The company offers a good family wage, 401k, major medical for employees, sick leave, and a bonus program. In addition, the company’s comprehensive safety regime includes CPR training and first aid.
To date, R & R King does its own hauling utilizing ten Kenworth log trucks. To keep up with their normal production, King also contracts with Ireland Trucking of Myrtle Creek, Oregon, which can run up to 20 trucks a day for King.
The company’s main equipment roster features Link-Belt and includes six 290 and three 350 log loaders with three spares in reserve. They also have a new Link-Belt 240 with a Pierce Delimber. Two of the 290s are outfitted with Waratah 623 processors, and one other 290 with a Waratah 622. All towers are Thunderbirds utilizing Boman skycars.
“Everything is pretty much the same on each side. A lot of the guys move from job site to job site but they find the same log loader, same processor, same Boman, the same yarder. Continuity is the key,” Dan says.
Because We Care
The company’s lasting commitment to the industry and the environment was rewarded last year when R & R King Logging earned the 2015 Oregon Department of Forestry’s Southern Oregon Area Operator of the Year award for protecting the streamside buffer along Little Paradise Creek, a large fish-bearing stream with salmon, steelhead, and trout. Jennifer Waggoner was also named Associated Oregon Logger’s Woman of the Year, an award her mother, Kay King, received several years earlier.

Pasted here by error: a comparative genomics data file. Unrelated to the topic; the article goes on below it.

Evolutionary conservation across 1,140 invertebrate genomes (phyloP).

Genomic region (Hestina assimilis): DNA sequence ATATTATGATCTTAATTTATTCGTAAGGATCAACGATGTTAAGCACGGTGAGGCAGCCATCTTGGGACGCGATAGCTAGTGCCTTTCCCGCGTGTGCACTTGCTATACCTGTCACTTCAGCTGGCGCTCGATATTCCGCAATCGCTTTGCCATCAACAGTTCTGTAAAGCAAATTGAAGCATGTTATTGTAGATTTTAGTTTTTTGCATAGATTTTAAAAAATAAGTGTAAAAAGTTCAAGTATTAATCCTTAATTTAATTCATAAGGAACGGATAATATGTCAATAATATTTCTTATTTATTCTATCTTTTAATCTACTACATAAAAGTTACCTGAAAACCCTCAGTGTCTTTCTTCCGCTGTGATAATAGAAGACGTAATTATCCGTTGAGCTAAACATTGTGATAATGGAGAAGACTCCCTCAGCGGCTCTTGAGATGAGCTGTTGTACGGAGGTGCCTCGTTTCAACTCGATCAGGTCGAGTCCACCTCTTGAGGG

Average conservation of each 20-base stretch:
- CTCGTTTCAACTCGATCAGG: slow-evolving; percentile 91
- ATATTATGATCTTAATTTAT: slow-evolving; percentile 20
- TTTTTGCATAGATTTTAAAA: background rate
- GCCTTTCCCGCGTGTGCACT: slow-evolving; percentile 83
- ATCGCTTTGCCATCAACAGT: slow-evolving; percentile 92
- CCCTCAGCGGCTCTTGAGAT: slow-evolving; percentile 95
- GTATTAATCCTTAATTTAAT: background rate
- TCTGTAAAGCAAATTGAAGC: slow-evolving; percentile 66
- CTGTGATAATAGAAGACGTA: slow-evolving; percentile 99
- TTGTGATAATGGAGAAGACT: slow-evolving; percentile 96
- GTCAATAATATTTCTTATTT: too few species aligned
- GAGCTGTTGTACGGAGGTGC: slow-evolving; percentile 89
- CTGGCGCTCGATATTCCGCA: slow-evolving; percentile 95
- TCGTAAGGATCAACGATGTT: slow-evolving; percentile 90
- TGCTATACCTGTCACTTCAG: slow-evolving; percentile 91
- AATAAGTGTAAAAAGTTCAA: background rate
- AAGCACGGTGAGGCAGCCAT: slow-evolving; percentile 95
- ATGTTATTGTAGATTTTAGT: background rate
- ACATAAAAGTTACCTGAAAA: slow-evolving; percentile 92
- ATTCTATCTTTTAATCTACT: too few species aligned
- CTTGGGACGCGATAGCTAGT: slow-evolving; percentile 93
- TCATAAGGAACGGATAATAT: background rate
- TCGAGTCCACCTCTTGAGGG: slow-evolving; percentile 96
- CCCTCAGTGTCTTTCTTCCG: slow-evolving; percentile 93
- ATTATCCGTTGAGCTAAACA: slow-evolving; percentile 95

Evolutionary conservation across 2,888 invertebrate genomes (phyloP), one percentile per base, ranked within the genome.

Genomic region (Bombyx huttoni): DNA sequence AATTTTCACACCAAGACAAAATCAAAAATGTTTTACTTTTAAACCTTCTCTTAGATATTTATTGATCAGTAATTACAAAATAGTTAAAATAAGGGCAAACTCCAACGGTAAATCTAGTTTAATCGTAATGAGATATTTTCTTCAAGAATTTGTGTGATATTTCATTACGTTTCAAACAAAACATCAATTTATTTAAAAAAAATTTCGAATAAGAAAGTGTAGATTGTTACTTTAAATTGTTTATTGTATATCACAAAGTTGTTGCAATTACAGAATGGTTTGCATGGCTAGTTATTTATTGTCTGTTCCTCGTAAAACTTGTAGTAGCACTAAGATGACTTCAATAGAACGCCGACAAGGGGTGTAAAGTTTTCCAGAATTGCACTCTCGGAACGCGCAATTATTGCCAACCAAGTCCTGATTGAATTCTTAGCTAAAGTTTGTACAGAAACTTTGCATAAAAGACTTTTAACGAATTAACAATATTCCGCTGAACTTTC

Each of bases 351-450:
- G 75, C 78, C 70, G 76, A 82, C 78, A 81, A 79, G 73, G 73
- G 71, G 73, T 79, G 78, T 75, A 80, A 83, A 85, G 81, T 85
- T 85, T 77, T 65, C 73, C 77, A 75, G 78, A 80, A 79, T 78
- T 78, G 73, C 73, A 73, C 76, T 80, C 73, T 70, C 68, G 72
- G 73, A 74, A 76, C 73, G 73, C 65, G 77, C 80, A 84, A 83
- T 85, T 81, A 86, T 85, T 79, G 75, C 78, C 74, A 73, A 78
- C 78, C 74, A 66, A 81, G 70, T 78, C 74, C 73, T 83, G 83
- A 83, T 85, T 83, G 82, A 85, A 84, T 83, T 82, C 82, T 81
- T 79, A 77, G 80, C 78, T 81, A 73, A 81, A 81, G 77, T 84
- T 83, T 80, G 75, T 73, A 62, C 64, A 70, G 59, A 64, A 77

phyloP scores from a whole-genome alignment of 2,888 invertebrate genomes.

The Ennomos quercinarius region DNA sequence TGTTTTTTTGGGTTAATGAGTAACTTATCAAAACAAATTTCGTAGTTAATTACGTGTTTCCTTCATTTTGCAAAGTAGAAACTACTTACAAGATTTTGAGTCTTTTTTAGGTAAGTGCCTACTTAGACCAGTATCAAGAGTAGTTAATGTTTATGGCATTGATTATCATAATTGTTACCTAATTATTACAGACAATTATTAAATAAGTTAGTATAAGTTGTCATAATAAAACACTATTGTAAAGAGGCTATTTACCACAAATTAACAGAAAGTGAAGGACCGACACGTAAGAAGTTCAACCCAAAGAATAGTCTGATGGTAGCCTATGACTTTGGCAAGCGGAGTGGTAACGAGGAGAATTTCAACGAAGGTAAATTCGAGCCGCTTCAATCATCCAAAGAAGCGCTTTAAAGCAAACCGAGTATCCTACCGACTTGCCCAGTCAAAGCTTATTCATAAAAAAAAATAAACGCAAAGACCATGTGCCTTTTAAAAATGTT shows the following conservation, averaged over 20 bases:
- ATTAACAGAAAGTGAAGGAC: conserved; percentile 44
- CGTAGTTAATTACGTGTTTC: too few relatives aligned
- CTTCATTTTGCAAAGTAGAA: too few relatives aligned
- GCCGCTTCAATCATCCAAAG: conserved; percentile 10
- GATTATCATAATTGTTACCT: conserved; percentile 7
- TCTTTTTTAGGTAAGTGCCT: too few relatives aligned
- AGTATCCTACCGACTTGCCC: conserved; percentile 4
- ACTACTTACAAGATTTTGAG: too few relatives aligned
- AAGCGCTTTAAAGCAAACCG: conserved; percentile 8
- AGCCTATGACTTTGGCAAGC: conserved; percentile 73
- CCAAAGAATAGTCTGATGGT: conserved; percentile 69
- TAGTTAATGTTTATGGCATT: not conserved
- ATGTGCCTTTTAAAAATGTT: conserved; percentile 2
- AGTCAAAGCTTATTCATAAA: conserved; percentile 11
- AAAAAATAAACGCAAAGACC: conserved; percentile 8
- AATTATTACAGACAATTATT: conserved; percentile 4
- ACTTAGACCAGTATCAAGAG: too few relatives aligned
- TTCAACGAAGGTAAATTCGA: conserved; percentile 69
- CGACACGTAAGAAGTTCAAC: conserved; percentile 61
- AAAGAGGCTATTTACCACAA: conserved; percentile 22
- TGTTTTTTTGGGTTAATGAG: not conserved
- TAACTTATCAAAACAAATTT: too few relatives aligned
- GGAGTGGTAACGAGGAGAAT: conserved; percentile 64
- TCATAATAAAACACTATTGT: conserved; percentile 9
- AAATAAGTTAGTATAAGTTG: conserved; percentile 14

“We like the idea of being a representative of the industry where high quality and our reputation is at stake,” King says. “We consider it our job to educate the public and to lobby for the timber industry.”
“We care about the land. We work here. We play here. It’s our livelihood. We want to protect it. It might be an old-time saying, but it’s true. Why would we want to come in and damage the land that we live and play in? We pride ourselves on complying with the Oregon Forest Practices Act and going above and beyond, because we care.”
On the Cover
Photo of this Link-Belt was taken by Lindsay R. Mohlere at the Henderson logging operation, based in Wallowa, Oregon.
Multi-Tasking Makes the Difference
Henderson Logging, continually adapting to an ever-changing industry
Small is Big Again
Two small mills that specialize in sustainability and provide opportunities for the next generation
Steep Slope Logging Conference
Show guide of the 2017 Steep Slope Logging Conference held in Kelso, Washington, April 19-21
Rocky Britt takes on the many challenges of building a successful logging operation
Keeping it in the Family
R&R King Logging looks ahead to a bright future with a great succession plan
Gearing up for the season
2017 OLC Pictorial Review
Highlights of the 79th Annual Oregon Logging Conference